Eric Bischoff On Ratings Not Equaling Direct Success, Why It’s Unfair To Compare Monday & Wednesday ‘Wars’
Eric Bischoff says there might be another war in wrestling right now, but the television landscape has changed so much where it’s not really fair to compare it to WCW vs. WWE.
Bischoff spoke about how televised wrestling has changed during his media scrum at Starrcast this past weekend and he was asked if there was anything in NXT or AEW that he would have liked to have done in WCW. Bischoff said other than a few similarities, he didn’t think it was a fair comparison to make and explained how television viewing habits have changed.
“I don’t think it’s a fair comparison. I don’t mean to sound disrespectful to either, but it’s kind of hard to compare the Monday Night Wars to the Wednesday Night Wars to anybody. The only real connective tissue I can see [with WCW to AEW] is that WCW and AEW both aired on TNT. I think the presentation, goals and wrestling style is quite a bit different. Times have changed. WCW on TNT was 20 years ago, and things have changed so dramatically. Other than a few small similarities, it’s not a fair comparison.”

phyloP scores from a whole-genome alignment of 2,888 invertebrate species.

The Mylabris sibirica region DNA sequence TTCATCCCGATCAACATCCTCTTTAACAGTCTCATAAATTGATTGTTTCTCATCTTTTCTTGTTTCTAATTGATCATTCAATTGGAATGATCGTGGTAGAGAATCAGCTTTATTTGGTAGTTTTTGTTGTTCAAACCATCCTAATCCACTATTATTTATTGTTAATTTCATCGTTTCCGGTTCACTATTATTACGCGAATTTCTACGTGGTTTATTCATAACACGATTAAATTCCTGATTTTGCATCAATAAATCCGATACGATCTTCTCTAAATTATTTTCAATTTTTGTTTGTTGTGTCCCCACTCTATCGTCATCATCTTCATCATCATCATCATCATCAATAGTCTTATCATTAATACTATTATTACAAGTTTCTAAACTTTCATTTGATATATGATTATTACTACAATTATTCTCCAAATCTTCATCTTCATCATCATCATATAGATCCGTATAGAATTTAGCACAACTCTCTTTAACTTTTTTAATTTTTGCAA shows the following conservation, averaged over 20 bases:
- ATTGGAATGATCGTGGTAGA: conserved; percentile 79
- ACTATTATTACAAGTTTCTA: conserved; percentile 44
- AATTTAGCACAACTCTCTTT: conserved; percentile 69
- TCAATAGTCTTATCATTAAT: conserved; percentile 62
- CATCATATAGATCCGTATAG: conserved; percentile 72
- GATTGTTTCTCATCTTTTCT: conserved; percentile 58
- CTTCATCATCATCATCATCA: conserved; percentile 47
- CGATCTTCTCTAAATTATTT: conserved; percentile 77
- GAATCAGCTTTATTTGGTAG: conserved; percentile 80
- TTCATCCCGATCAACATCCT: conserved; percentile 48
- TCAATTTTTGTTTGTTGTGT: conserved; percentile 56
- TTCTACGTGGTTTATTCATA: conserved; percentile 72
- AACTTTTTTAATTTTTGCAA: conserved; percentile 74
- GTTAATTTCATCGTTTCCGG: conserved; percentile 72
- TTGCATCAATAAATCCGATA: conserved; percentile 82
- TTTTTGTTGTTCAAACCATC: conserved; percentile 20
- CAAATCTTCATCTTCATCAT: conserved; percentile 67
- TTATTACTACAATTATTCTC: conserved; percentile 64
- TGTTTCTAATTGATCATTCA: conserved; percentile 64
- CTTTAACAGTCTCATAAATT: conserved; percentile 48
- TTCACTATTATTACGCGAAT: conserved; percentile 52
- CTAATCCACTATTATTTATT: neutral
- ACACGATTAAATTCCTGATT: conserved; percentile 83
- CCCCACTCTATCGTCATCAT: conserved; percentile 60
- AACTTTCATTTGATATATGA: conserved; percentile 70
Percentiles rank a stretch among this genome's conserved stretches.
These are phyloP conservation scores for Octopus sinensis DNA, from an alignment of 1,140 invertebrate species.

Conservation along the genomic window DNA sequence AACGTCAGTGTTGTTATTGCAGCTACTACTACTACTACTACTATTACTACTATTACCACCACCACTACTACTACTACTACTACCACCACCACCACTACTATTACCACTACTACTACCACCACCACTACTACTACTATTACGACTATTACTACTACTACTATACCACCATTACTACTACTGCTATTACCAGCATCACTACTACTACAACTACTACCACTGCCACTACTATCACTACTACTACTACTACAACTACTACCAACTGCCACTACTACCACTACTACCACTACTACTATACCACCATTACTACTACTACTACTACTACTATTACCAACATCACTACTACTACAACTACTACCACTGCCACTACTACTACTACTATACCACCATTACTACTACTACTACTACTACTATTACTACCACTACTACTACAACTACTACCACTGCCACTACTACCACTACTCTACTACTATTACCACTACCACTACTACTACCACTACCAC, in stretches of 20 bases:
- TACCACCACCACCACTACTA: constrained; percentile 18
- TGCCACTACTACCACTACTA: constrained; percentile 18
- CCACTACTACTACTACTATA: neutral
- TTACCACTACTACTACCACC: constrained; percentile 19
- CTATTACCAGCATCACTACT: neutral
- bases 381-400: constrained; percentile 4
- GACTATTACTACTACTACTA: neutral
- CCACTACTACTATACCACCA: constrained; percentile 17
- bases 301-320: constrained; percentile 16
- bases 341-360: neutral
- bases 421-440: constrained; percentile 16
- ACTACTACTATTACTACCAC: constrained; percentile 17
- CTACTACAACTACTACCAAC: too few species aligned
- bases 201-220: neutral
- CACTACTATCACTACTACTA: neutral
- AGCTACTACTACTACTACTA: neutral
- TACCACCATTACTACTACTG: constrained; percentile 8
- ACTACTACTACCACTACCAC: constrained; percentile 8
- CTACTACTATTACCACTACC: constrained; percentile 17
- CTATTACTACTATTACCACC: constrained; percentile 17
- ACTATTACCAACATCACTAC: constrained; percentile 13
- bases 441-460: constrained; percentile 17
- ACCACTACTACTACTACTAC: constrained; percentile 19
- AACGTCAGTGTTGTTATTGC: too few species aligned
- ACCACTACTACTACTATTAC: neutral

Bischoff also spoke about how networks’ views on ratings have changed over the years, noting that AEW and NXT both pulled in good numbers last week with each checking in with more than 800,000 viewers each. He says there’s a tendency for people to want to make the comparison, but television was a completely different property twenty years ago.
“We all have a tendency to make comparisons back to the Monday Night Wars. It was a different time, it was a different industry. Television was a different property back then. I think with all the way that people have to engage with their favorite entertainment, it is really having an effect on traditional television,” Bischoff said, “and I don’t think you can look at ratings to try to make an evaluation on the success of a product.”
“For example, both AEW and NXT were in the 800,000 viewers category this past week. That’s TNA numbers five years ago, which was considered abysmal. In today’s environment, those same numbers strong in 18-49-year-old demographics,” Bischoff noted, “they’re somewhat attractive to a television network. Five years ago, they would have pulled the plug on you in three minutes.”